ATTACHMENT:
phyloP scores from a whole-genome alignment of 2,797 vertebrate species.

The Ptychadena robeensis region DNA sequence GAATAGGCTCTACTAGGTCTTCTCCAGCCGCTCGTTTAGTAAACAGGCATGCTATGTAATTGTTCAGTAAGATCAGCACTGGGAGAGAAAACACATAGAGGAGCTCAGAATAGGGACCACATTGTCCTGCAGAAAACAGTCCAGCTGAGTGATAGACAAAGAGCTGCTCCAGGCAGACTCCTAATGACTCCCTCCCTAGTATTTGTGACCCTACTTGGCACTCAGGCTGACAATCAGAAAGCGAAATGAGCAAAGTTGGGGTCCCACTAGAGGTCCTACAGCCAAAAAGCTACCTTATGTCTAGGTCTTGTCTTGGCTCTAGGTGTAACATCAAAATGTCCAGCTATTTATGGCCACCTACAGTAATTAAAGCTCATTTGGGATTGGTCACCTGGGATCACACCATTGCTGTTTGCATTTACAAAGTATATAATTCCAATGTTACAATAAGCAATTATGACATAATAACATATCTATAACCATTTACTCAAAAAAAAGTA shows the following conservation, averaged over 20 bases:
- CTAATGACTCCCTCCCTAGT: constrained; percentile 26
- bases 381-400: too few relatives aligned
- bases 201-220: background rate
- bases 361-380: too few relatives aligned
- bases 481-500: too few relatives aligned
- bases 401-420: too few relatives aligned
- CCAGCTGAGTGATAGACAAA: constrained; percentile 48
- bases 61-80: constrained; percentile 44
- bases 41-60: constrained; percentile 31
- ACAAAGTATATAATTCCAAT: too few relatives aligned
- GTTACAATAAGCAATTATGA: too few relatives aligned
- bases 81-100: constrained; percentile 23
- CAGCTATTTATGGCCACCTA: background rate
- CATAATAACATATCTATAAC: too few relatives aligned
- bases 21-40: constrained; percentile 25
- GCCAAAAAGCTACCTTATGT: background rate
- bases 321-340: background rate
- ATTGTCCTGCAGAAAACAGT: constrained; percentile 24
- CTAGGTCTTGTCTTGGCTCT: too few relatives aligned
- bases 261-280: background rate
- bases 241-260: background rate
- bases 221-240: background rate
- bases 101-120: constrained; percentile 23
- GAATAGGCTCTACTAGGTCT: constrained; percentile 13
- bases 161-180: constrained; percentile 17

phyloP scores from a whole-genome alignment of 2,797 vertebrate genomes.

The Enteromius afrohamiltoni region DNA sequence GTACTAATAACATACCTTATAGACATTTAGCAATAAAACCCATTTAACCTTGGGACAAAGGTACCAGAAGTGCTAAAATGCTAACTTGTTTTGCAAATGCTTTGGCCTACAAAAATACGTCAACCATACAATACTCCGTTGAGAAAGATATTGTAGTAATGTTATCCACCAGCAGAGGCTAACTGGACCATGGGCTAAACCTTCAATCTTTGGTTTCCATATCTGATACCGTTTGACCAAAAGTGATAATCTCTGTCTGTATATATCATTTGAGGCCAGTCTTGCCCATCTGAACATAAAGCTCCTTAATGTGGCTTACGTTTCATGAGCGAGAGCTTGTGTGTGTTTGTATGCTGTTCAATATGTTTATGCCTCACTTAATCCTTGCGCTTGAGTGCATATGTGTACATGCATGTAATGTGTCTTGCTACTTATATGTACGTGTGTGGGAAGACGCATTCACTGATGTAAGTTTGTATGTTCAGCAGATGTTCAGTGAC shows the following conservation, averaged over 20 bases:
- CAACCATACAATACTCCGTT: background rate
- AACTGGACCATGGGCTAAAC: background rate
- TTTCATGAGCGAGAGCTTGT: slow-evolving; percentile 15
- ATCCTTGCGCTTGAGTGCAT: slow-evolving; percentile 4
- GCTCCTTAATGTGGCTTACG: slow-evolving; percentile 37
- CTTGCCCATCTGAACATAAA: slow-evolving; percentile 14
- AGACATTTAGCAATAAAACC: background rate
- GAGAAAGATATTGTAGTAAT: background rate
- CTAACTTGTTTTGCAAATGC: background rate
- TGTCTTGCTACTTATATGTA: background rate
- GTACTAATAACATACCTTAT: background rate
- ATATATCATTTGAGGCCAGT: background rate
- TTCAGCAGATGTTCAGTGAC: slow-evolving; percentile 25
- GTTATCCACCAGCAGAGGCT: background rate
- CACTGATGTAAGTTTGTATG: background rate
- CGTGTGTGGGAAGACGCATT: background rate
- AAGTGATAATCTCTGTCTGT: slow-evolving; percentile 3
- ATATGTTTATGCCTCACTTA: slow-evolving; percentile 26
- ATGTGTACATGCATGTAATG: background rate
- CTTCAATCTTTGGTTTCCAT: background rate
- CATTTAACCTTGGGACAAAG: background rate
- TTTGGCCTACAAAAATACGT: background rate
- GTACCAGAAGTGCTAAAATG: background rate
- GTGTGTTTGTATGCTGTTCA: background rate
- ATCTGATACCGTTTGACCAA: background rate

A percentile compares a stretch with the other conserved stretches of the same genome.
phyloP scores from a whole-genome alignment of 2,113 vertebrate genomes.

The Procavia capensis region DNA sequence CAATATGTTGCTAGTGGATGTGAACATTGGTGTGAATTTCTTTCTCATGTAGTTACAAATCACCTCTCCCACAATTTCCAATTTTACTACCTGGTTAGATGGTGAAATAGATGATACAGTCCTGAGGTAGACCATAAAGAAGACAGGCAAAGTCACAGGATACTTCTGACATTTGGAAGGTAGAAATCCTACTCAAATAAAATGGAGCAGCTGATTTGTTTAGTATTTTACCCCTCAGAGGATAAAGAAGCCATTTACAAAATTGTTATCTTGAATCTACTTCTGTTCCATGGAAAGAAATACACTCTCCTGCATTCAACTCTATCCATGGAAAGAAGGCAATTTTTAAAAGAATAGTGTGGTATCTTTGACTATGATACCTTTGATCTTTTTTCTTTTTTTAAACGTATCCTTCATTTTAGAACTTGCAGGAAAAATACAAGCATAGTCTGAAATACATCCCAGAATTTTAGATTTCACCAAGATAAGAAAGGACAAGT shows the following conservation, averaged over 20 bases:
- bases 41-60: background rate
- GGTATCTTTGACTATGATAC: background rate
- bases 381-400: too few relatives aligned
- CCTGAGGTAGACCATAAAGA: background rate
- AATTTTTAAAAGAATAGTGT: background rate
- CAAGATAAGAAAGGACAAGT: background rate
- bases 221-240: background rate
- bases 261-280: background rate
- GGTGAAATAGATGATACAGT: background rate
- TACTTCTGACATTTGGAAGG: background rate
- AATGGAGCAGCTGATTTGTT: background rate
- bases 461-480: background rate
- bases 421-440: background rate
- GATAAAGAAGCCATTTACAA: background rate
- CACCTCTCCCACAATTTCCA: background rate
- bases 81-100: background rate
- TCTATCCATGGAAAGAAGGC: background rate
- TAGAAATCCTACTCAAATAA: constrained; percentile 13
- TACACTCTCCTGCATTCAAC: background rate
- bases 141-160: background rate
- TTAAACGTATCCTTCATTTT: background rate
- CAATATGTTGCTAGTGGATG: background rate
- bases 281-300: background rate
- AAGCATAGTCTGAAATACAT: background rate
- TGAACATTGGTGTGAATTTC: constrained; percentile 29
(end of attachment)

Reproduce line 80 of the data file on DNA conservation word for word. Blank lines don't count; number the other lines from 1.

- bases 281-300: background rate